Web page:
I saw the Pragmatic Wetware book by Andy Hunt. “Hmm”, I thought, “a book on the human brain and how it works. Interesting, but I have too much else to read and study.” Wrong.
Apparently I had missed the pragmatic part of that title. As I am averaging three to five technical books a month right now, an investment in becoming more efficient in my learning and study would surely pay off. So, I got the book, and I am glad I did.
Just as you want to be an efficient coder, if you are doing a lot of studying, you want to be an efficient learner. I will talk about a few of things I found over a few blogs, but I highly recommend purchasing this book and implementing it.
In the Dreyfuss model, there are five levels of progression of mastery in terms of problem solving and the mental models you form:
- Novice. They have little experience to rely on, but they can follow context-free rules (recipes) to guide them (think ISP help-desks and pre-canned scripts).
- Advanced Beginner. They can break away from context-free rules a little bit and try things on their own, but they do not have a big picture understanding.
- Competent. They have developed conceptual domain models and can work with them and solve problems.
- Proficient. They can reflect, improve, and learn from the experience of others. They can apply maxims (as opposed to just recipes) to problems.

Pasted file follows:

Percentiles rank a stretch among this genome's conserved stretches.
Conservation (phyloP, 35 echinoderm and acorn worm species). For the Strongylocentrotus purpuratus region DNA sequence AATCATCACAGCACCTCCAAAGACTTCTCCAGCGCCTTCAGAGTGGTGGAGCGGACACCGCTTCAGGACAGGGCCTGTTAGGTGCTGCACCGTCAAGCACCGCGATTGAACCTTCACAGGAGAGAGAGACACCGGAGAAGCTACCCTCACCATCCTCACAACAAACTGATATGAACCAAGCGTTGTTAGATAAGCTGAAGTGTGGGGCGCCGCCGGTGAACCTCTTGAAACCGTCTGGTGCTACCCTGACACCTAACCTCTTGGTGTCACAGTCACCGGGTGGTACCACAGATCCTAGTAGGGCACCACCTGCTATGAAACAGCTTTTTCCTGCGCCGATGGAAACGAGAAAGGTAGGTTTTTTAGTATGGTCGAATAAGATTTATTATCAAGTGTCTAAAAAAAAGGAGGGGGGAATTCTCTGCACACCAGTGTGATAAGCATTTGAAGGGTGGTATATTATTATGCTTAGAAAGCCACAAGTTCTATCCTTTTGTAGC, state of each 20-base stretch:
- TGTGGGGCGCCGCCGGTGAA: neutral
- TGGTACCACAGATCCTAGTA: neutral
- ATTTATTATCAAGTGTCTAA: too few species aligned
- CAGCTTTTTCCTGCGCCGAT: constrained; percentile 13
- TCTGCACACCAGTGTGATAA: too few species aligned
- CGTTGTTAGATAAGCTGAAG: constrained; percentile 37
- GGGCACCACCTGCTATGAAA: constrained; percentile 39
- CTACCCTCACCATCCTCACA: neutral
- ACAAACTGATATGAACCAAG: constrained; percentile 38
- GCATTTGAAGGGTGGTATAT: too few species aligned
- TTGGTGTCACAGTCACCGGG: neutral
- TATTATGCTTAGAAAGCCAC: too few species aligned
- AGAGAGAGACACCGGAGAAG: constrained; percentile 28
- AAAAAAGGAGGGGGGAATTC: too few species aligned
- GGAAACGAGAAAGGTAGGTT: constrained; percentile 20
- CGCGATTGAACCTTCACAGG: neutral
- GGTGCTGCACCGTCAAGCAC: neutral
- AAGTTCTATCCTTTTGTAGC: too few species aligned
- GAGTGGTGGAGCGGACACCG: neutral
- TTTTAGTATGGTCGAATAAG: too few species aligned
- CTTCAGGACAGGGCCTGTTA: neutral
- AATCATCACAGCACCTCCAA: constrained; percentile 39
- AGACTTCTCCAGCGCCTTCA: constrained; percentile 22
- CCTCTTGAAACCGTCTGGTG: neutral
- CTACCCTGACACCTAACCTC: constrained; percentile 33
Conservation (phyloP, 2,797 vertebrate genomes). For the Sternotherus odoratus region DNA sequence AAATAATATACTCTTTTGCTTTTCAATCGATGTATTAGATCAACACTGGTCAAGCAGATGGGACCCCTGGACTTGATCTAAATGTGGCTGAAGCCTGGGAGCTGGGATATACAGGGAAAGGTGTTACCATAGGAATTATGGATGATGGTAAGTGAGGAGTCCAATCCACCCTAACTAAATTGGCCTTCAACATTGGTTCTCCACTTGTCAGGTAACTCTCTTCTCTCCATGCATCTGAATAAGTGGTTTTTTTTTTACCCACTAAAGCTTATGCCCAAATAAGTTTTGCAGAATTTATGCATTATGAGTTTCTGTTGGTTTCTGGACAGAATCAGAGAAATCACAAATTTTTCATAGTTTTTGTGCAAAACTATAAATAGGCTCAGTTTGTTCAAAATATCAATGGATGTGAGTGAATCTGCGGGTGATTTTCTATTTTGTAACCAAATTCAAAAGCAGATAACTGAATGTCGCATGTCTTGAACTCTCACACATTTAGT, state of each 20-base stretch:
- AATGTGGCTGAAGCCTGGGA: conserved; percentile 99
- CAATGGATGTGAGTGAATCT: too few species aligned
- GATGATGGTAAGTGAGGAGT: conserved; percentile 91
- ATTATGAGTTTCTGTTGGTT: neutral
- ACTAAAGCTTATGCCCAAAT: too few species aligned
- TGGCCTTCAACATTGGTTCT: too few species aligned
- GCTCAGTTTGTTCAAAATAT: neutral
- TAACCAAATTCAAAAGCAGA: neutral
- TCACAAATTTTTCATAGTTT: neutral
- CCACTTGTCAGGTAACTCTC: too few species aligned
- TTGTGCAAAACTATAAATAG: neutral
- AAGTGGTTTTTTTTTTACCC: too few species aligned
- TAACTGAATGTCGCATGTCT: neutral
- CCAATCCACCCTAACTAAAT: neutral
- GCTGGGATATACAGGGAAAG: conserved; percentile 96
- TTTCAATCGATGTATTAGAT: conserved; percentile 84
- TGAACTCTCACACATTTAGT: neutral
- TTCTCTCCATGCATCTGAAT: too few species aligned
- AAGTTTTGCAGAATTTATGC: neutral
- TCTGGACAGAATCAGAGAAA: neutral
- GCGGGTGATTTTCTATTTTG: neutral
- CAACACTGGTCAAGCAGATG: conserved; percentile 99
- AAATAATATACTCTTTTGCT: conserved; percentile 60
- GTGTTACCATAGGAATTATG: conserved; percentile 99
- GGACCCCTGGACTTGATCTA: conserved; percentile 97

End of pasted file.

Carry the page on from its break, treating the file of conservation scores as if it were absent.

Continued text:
- Expert. They work from intuition instead of simply reason and are primary sources of information.
Becoming an expert is more than just collecting a body of skills and knowledge; it is about moving to intuition-based problem solving based upon those experiences.
We have a great cookbook that my wife and I pick out a new recipe from to try each week. I take the recipe, and I follow it carefully (X amount of flour, Y amount of seasoning X, etc.). A great chef (such as my grandmother) did not follow a recipe – it was based on intuition gained over experience (a pinch of this, adjust it this much because of the humidity, etc.). I tried to ask my grandmother once how to make something, and she couldn’t really articulate her responses beyond “add a little bit of this” and “cook it until its ready but not too long”. This is the typical mark of an expert.
What does this mean in terms of coding? Well, it means becoming an expert is a little less about collecting skills and more about applying skills intuitively given a particular context. Any fool can apply a parade of various design patterns (I recall being one of those fools 13 years ago), but an expert will intuitively apply the right pattern given a particular context. That seriously shifted my paradigm when I read it.
Personally, I have a backlog of skills I am studying and investing in to increase my knowledge and skills portfolio. However, I plan to spend a lot more time going forward on context. One of the things I will soon be doing is personally reviewing my entire technical career to determine what I did and did not do right given the particular contexts I was working in. Am I repeating any poor patterns, what should I continue, what should I drop? I expect it to be a worthwhile exercise.